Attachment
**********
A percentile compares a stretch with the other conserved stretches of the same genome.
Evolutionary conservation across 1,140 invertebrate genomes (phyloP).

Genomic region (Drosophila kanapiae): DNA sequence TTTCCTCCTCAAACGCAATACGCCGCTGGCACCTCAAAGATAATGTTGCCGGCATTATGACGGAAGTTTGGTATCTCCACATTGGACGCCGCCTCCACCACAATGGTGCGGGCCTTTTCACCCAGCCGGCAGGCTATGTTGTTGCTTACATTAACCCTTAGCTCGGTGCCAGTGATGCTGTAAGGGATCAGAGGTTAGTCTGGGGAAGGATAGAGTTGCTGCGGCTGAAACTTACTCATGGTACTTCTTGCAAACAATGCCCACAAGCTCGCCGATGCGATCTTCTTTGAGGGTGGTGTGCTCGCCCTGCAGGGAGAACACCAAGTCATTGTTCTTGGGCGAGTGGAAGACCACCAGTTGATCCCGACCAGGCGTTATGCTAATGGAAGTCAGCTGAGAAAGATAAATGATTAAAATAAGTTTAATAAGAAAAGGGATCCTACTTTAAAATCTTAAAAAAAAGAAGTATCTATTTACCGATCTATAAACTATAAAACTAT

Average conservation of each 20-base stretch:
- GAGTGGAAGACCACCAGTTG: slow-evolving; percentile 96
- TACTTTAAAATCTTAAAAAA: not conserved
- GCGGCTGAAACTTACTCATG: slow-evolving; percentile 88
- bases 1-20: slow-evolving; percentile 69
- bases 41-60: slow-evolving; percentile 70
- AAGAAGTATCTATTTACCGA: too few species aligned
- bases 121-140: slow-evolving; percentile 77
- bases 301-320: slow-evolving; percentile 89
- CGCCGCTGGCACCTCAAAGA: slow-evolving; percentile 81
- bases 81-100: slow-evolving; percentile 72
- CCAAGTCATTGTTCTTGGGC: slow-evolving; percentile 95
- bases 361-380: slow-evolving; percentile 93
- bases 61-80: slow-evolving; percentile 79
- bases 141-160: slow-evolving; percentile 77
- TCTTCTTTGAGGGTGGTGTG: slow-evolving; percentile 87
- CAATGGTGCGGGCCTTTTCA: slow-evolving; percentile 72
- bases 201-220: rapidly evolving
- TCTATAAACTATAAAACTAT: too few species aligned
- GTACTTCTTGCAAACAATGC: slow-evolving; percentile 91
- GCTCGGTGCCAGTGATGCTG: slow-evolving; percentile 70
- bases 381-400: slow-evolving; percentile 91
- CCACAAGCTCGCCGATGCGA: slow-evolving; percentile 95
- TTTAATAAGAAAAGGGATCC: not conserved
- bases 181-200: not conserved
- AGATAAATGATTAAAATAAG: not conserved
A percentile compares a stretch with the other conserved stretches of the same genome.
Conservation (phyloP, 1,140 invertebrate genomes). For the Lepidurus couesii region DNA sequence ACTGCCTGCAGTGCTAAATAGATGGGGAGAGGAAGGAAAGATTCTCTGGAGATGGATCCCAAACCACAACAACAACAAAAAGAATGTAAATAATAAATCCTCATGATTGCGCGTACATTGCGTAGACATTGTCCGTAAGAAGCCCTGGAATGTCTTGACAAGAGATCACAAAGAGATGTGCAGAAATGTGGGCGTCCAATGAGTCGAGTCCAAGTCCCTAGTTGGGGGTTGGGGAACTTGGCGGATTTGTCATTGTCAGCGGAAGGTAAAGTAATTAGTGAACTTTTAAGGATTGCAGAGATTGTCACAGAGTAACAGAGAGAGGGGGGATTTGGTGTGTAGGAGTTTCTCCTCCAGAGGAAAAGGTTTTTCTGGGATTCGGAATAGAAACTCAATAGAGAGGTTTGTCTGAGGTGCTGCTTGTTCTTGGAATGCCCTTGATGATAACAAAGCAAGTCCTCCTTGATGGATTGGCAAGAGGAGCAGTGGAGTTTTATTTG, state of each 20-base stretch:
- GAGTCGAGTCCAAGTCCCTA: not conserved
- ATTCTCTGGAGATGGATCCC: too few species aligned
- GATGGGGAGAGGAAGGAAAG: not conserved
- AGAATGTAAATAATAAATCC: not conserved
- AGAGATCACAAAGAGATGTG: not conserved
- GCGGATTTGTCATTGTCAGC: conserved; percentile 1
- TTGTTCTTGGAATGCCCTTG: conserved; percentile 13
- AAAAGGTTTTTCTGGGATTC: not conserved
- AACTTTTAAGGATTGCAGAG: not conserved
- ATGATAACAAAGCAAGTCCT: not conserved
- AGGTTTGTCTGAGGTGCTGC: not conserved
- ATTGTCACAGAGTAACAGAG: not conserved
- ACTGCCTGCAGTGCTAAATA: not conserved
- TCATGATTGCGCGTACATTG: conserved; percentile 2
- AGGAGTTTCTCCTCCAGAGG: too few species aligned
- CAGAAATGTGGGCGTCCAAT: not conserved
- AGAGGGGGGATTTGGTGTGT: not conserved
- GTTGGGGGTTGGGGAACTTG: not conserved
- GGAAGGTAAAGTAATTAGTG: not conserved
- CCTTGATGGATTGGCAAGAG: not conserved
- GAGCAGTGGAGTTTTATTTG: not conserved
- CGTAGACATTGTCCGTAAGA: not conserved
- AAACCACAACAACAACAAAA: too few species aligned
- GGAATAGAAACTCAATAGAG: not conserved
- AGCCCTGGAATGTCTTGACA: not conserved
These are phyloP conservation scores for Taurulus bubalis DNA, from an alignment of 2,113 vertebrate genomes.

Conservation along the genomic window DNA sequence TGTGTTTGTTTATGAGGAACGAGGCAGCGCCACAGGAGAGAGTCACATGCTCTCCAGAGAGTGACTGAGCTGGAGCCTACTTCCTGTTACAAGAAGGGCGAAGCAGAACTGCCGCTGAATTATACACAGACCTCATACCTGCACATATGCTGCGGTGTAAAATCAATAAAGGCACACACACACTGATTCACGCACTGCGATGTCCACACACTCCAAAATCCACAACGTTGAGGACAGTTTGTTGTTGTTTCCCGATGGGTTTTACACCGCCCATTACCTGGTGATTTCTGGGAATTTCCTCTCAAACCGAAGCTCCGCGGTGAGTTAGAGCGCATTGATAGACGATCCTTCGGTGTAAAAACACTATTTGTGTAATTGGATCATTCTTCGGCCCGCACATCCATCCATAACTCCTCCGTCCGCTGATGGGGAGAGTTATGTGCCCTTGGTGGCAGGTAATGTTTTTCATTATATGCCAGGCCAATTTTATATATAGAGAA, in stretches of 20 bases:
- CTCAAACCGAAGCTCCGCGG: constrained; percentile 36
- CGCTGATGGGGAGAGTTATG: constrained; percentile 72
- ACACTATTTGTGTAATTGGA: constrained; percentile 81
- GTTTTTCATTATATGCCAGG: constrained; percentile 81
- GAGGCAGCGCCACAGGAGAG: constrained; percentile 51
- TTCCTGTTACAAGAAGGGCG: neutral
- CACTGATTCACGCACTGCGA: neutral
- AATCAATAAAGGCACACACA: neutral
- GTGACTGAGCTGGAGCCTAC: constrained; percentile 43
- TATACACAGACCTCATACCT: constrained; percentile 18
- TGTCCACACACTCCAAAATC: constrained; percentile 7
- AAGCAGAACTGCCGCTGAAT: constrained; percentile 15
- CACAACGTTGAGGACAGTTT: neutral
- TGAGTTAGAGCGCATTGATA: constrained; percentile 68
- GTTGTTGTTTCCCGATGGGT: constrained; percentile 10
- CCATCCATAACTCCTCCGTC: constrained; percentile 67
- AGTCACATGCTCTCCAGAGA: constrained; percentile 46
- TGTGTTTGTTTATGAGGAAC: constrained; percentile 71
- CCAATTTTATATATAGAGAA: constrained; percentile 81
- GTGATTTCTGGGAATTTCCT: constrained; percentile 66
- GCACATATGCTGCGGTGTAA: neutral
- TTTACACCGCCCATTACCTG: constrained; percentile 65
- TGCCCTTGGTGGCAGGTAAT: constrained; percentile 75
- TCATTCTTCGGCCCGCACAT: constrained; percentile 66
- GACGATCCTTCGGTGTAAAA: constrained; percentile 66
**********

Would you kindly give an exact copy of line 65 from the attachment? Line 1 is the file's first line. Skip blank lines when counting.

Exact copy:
- CACTGATTCACGCACTGCGA: neutral